32 Imagine being able to combine the one- to- one experience a customer enjoys in their local store where the shopkeeper knows their likes and dislikes, with the range and cost savings of a large supermarket. Isn't that the holy grail for modern retail? And indeed for modern customers? The previous chapter showed how insight informs relevant innovation; customer data also informs a more personalised service as the rest of this chapter will demonstrate. Rigorous, clever analysis of customers helps retailers offer a more bespoke experience to customers. It helps remove all the headaches from shopping, making choices easier. Caffeine choice For example, interpreting Kroger's data showed dunnhumbyUSA that a customer's first decision- making process when buying coffee was whether it was caffeinated or decaffeinated. It wasn't about brand, it wasn't about fair- trade just a simple either or choice. So Kroger reorganised the way its coffee products were laid out on the shelves, dividing coffee into caffeinated and decaffeinated. It sounds so simple but it was an important decision because it was led by customers, not the category manager, not a coffee brand, but the customer. A category manager might have wanted a top- selling brand to dominate the shelves, whereas a coffee brand manager would want all the different products grouped together to make more impact. On a much bigger scale, customer data enables supermarkets to stock the products they know their loyal customers like and need. Most retailers looking to streamline their shelf space will just consider the lowest- selling items. Some of their loyal customers might value these niche products and there is a danger that if they remove an item, there will be no viable alternatives. For example, in the bread aisle in Tesco, a product like milk loaf may not be a big seller but it is a crucial item to keep in stock. This is because the customers who buy milk loaf do not want a substitute, if milk loaf is not there, they will go elsewhere to find it. Retailers need to understand the difference between key products and substitutable items. While some items can always be substituted any colour you like as long as it's any colour you like Retailers need to understand the difference between key products and substitutable items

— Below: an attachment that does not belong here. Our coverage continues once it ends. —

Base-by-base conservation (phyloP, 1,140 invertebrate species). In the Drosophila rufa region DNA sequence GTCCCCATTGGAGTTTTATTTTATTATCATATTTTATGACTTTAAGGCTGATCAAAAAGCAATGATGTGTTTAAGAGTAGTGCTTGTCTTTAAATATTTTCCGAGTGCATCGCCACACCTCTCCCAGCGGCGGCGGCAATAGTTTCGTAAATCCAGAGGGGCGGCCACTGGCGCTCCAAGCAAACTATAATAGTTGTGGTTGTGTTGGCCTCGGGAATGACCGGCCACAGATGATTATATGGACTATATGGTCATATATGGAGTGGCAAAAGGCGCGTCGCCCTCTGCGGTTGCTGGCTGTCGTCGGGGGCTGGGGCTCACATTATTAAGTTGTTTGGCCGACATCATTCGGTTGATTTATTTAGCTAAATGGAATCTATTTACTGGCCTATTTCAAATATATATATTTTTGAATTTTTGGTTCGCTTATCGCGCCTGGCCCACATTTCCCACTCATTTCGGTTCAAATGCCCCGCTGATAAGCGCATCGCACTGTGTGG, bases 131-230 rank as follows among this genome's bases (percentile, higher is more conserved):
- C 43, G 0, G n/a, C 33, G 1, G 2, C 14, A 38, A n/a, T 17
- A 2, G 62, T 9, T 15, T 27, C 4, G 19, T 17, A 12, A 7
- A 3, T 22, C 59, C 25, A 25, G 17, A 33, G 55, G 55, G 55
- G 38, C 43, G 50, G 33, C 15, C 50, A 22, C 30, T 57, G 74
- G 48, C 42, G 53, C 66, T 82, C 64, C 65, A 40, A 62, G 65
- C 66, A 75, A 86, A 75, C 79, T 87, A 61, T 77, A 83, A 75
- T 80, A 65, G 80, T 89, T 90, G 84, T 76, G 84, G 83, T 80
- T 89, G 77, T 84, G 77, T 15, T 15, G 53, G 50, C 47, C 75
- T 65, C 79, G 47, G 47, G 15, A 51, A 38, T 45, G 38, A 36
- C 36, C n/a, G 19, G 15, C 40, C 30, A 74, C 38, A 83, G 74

33 custom experience with an agreeable alternative, some key products cannot be replaced. If a retailer does not ensure these valuable, niche products are in stock, they will lose some of their customers. The margarine uproar Returning to Kroger is another good example of how a customer strategy can ensure valuable customers can buy the products they really want. Mark Hinds, now general manager for Tesco at dunnhumby was part of the four- man team sent over to the US to help Kroger realise how powerful customer data could be in helping them making the right decisions about strategy. As part of the pilot, dunnhumby analysed some data on ' yellow fats', products like margarine, butter and vegetable spreads. By analysing the data, Mark was available to make a series of recommendations about a number of products Kroger could remove from the shelves without annoying its loyal customers. He made sure that customers had an option to buy an alternative and also that Kroger's most valuable customers would not be disgruntled by the changes. Then he was called by Kroger management who were dismayed by a huge number of customers complaining about the changes. It turned out that Kroger had accidentally removed one of the products dunnhumby had said was essential to keep. It was the only margarine in their range suitable for Jewish customers so no surprise there was uproar. The customer data had revealed how crucial this product was to a critical group of Kroger shoppers. Customer- focused businesses are different. They think about things in a different way. They don't just look at low- selling items but at what their customers buy. They make sure they don't delist items that are valuable to their customers. Christmas shopping for distant relatives A helpful analogy involves Christmas. When you buy Christmas presents isn't it easier to buy presents for the people closest to you than distant relatives? The more you know, the easier it is. It's the same for retailers who use customer data, by analysing what their customers like and don't like, decisions become simpler. Customer data and insight informs and empowers our clients' decision making.